Would you discourage people from traveling to the location of your event to network without paying for registration? The SXSW Badgeless Movement was created by just such non-attendees. The following article by Michelle Bruno talks about the opportunities this trend may present for event organizers. It is reposted with her permission here.
Chris Heuer of the Social Media Club and a member of the SXSW Badgeless movement closed our recent Twitter conversation about attendees that attend, but don’t pay at SXSW with the following comment:
@michellebruno make it easier for the related communities the event serves to participate, maybe #EPI not #API, Event Programming Interface
Heuer’s tweet made me think about the parallels between organizations in the live event industry and device manufacturers (among others) that use application programming interfaces (API) to grow a community of users—one that can be monetized.
In simple terms, an API is the gateway, tools and implicit permission that hardware manufacturers make available to enable third-party application developers to create products and services around its products. Think about the Apple iPhone and all of the independent companies that develop apps for it. More applications = more reasons for people to own iPhones.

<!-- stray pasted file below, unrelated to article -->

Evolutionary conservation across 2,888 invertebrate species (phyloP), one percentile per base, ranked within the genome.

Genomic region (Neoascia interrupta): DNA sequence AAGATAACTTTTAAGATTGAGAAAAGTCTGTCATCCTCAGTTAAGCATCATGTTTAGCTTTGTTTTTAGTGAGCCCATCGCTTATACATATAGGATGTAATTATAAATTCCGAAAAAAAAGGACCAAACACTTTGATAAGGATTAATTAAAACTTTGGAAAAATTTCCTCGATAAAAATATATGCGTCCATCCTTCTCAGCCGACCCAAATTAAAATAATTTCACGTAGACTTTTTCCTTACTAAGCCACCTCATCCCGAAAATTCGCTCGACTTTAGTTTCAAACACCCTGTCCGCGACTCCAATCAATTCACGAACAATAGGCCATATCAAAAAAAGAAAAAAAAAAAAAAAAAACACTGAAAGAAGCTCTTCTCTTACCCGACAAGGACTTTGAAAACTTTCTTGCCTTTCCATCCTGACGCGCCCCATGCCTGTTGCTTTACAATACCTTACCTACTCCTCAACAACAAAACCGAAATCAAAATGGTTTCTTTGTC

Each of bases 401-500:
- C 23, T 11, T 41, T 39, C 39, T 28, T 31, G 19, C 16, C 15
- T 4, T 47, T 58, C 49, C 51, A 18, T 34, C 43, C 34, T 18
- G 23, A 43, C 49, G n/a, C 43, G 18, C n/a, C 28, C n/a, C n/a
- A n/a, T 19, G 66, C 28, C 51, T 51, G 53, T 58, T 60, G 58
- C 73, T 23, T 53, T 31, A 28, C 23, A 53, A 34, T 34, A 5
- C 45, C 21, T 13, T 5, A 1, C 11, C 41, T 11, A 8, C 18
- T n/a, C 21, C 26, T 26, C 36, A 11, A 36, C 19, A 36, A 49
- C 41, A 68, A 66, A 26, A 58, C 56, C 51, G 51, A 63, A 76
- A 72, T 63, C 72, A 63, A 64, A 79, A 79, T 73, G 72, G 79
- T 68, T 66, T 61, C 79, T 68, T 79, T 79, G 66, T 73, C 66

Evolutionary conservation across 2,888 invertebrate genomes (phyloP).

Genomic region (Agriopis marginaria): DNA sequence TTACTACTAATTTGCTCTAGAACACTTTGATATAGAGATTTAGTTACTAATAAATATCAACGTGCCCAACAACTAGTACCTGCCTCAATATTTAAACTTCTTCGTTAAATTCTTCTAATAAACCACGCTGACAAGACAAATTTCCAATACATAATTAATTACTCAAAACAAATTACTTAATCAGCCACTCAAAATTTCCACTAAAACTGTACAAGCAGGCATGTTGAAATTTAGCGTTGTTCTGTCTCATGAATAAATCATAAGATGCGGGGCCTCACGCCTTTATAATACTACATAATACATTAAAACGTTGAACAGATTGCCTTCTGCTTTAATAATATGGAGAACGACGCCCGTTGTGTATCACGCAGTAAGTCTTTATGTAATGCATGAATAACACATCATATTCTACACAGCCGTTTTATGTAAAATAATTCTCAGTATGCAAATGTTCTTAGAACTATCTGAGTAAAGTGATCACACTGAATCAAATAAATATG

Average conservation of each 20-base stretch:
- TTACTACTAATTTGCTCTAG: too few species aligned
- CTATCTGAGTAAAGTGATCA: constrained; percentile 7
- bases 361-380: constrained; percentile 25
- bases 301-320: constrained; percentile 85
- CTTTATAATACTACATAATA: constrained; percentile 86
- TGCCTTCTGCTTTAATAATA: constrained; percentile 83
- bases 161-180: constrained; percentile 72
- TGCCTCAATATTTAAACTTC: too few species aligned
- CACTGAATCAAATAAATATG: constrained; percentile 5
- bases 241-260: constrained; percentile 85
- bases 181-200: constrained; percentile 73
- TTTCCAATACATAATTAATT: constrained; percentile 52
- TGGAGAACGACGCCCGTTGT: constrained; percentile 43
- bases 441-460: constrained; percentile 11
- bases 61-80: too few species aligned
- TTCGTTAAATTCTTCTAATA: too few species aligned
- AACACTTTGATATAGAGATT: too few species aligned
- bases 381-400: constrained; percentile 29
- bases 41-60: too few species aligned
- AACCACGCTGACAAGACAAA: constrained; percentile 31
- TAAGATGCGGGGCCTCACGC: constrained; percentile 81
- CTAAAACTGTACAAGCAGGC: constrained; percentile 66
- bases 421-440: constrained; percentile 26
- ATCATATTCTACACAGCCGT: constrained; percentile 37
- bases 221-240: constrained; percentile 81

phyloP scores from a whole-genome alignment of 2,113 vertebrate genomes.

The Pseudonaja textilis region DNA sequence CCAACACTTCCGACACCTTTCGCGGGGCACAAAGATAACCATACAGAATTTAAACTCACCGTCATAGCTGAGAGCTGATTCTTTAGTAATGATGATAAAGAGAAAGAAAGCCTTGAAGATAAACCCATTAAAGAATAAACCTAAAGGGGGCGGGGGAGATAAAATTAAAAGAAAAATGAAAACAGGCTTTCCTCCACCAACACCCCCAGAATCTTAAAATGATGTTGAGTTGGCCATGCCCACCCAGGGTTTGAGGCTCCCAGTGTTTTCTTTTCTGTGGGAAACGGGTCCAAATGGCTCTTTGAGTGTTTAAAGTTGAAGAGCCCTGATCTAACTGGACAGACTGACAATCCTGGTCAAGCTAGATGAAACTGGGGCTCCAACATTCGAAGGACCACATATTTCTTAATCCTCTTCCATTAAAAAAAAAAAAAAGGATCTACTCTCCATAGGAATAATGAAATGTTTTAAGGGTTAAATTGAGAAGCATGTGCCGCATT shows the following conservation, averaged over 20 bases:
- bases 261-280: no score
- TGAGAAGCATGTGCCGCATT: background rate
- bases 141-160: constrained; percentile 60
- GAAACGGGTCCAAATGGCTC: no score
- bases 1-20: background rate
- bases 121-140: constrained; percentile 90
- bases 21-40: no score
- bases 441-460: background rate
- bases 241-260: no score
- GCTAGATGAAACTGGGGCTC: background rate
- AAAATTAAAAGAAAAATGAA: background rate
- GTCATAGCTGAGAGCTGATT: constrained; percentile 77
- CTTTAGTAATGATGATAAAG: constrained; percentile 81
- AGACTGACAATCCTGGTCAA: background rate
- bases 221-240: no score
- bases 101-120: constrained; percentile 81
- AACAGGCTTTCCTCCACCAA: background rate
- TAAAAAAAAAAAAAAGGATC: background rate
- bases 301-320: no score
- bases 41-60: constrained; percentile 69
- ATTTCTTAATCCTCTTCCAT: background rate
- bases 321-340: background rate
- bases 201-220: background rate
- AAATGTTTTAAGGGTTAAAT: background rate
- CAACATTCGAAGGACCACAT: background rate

The concept of an API isn’t limited to hardware manufacturers. Oren Michels of API management firm, Mashery, told Mashable that, “Ultimately, the API is a means for growing your business — and I use the term ‘business’ to include whatever your mission is, be it traffic or commerce or a nonprofit improving the world or a government entity serving its constituents — faster and larger by virtue of engaging with others. Understand how and why your API can do that and you will be successful. ”
If what Michels says is true, live event organizers (nonprofit associations and for-profit companies) have to re-think their mission and their modus operandi. In my Twitter exchange with Chris Heuer, we discussed the need for SXSW organizers to find ways to include even the non-paying attendees, especially those like Heuer who have contributed to the wellbeing of the festival by blogging and paying in the past and are legitimate members of the broader interactive community that SXSW aims to serve. If SXSW’s mission is reach and retain a larger community, they will have to develop some type of outreach—not unlike an API—to accomplish that goal.
To read the rest of “A Super Nerdy Way of to Think About Growing an Event Community” click here.
(Photo by Magic Madzik)